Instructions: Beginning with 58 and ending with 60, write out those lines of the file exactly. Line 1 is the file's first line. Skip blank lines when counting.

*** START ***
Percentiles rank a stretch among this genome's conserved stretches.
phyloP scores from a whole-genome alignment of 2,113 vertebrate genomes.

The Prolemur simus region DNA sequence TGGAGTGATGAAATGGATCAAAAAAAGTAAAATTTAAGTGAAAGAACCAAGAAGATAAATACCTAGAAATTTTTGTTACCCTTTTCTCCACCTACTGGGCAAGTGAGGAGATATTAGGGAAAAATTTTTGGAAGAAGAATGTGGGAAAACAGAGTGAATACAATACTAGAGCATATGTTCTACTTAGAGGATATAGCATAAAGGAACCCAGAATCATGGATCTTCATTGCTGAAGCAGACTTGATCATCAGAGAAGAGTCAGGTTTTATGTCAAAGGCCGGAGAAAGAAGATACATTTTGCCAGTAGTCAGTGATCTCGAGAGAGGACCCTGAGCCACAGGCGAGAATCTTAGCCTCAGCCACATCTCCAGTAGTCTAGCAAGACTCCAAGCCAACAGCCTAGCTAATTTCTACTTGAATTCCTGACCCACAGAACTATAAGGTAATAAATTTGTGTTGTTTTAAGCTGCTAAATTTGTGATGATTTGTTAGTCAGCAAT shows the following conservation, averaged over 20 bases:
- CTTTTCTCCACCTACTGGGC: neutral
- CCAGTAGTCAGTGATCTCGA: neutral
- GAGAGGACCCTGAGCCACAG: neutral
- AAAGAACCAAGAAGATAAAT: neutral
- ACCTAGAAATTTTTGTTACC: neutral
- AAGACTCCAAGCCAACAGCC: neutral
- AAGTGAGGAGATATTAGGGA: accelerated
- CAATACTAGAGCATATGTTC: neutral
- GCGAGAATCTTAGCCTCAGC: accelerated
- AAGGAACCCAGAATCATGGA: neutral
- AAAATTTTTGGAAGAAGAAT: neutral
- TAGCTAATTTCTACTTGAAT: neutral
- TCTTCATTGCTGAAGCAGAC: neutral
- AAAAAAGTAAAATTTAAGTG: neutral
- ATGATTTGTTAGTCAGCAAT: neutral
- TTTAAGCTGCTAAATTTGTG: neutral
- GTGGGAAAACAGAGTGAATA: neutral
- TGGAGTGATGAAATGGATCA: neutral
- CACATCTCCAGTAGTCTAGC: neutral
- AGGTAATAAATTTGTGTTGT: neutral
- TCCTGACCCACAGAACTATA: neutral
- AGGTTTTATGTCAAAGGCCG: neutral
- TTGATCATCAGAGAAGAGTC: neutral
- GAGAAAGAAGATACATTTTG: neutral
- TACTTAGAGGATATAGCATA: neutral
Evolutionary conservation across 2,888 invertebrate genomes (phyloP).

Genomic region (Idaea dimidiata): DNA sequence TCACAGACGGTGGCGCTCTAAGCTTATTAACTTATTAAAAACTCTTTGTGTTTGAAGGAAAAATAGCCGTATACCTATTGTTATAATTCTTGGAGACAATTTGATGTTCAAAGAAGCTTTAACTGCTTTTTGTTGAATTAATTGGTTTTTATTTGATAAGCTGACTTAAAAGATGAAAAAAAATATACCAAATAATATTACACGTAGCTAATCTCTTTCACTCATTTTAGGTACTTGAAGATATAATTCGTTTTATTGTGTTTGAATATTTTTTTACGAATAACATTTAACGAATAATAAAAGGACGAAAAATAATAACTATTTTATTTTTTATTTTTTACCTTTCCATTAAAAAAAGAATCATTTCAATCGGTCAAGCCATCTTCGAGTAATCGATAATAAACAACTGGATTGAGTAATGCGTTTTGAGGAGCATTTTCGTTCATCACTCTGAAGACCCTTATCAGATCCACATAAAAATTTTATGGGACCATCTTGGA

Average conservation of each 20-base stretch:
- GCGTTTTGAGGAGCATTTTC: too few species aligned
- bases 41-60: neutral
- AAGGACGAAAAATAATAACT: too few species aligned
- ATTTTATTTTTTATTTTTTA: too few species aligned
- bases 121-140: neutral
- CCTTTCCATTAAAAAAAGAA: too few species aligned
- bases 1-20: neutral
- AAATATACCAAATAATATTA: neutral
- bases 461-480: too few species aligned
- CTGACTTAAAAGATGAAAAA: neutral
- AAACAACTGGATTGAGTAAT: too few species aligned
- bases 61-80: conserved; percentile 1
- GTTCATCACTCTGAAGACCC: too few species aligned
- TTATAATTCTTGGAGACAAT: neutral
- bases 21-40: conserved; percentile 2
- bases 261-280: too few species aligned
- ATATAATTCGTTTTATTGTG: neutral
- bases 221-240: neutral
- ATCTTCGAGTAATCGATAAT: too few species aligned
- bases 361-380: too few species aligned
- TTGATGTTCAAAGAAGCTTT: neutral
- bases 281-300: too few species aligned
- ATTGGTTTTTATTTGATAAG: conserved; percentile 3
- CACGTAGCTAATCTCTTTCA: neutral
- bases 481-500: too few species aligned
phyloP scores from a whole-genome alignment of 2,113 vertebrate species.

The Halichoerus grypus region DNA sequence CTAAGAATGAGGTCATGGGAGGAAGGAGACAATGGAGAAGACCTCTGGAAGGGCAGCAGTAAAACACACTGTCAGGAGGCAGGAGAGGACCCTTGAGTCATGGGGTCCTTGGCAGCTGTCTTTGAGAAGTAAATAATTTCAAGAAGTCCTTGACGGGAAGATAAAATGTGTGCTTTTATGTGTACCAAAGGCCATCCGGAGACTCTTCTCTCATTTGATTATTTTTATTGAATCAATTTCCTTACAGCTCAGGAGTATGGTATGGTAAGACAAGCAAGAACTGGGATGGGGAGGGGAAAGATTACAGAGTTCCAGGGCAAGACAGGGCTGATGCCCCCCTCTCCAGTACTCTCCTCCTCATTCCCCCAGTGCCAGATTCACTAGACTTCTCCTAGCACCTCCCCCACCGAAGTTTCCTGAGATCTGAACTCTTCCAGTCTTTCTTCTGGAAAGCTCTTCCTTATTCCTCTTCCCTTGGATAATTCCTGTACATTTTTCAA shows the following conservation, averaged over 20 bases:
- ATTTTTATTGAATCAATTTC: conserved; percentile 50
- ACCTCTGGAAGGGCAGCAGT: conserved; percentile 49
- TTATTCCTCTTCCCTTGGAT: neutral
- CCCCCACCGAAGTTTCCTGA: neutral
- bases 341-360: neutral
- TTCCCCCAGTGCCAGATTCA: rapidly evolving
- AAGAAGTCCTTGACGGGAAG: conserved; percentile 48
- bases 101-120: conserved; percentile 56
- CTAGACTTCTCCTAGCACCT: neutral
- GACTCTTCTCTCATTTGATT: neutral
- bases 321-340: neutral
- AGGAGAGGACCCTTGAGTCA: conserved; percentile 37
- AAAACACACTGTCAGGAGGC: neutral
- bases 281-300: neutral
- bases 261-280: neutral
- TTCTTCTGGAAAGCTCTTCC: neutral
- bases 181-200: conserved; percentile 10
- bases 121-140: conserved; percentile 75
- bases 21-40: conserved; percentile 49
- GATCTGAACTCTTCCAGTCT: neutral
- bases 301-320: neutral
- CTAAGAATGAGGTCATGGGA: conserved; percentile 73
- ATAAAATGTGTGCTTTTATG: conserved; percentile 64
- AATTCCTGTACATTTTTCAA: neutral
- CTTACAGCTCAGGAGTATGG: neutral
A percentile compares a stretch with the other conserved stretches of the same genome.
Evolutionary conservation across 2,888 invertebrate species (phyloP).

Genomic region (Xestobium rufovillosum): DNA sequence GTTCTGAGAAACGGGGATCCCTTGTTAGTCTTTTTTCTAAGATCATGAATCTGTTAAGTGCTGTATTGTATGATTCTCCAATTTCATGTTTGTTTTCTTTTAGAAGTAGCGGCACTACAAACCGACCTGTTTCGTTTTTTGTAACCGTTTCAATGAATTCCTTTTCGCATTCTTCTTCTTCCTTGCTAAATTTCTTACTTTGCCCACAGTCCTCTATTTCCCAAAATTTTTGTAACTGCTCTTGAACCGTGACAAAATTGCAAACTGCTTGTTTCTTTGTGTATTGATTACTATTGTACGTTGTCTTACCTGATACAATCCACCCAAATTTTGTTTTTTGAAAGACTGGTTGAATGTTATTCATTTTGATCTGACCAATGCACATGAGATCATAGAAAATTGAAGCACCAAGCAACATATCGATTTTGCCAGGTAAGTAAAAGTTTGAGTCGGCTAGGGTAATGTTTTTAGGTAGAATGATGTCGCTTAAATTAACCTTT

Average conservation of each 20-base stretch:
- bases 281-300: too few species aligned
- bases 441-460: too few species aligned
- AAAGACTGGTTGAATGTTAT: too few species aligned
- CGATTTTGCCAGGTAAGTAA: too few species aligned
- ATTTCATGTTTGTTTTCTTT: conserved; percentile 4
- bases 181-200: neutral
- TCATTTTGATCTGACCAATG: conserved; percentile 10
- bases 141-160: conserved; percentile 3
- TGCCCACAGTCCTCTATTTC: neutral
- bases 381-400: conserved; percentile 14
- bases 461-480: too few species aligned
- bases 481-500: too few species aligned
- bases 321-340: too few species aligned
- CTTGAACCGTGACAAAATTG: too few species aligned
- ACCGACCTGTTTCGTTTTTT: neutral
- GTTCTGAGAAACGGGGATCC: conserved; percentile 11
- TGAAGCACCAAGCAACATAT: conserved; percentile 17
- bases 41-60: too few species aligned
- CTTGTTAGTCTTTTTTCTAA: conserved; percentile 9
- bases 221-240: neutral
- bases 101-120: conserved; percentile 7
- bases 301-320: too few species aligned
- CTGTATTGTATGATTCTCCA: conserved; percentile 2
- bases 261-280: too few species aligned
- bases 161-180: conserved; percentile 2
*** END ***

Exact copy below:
The Halichoerus grypus region DNA sequence CTAAGAATGAGGTCATGGGAGGAAGGAGACAATGGAGAAGACCTCTGGAAGGGCAGCAGTAAAACACACTGTCAGGAGGCAGGAGAGGACCCTTGAGTCATGGGGTCCTTGGCAGCTGTCTTTGAGAAGTAAATAATTTCAAGAAGTCCTTGACGGGAAGATAAAATGTGTGCTTTTATGTGTACCAAAGGCCATCCGGAGACTCTTCTCTCATTTGATTATTTTTATTGAATCAATTTCCTTACAGCTCAGGAGTATGGTATGGTAAGACAAGCAAGAACTGGGATGGGGAGGGGAAAGATTACAGAGTTCCAGGGCAAGACAGGGCTGATGCCCCCCTCTCCAGTACTCTCCTCCTCATTCCCCCAGTGCCAGATTCACTAGACTTCTCCTAGCACCTCCCCCACCGAAGTTTCCTGAGATCTGAACTCTTCCAGTCTTTCTTCTGGAAAGCTCTTCCTTATTCCTCTTCCCTTGGATAATTCCTGTACATTTTTCAA shows the following conservation, averaged over 20 bases:
- ATTTTTATTGAATCAATTTC: conserved; percentile 50
- ACCTCTGGAAGGGCAGCAGT: conserved; percentile 49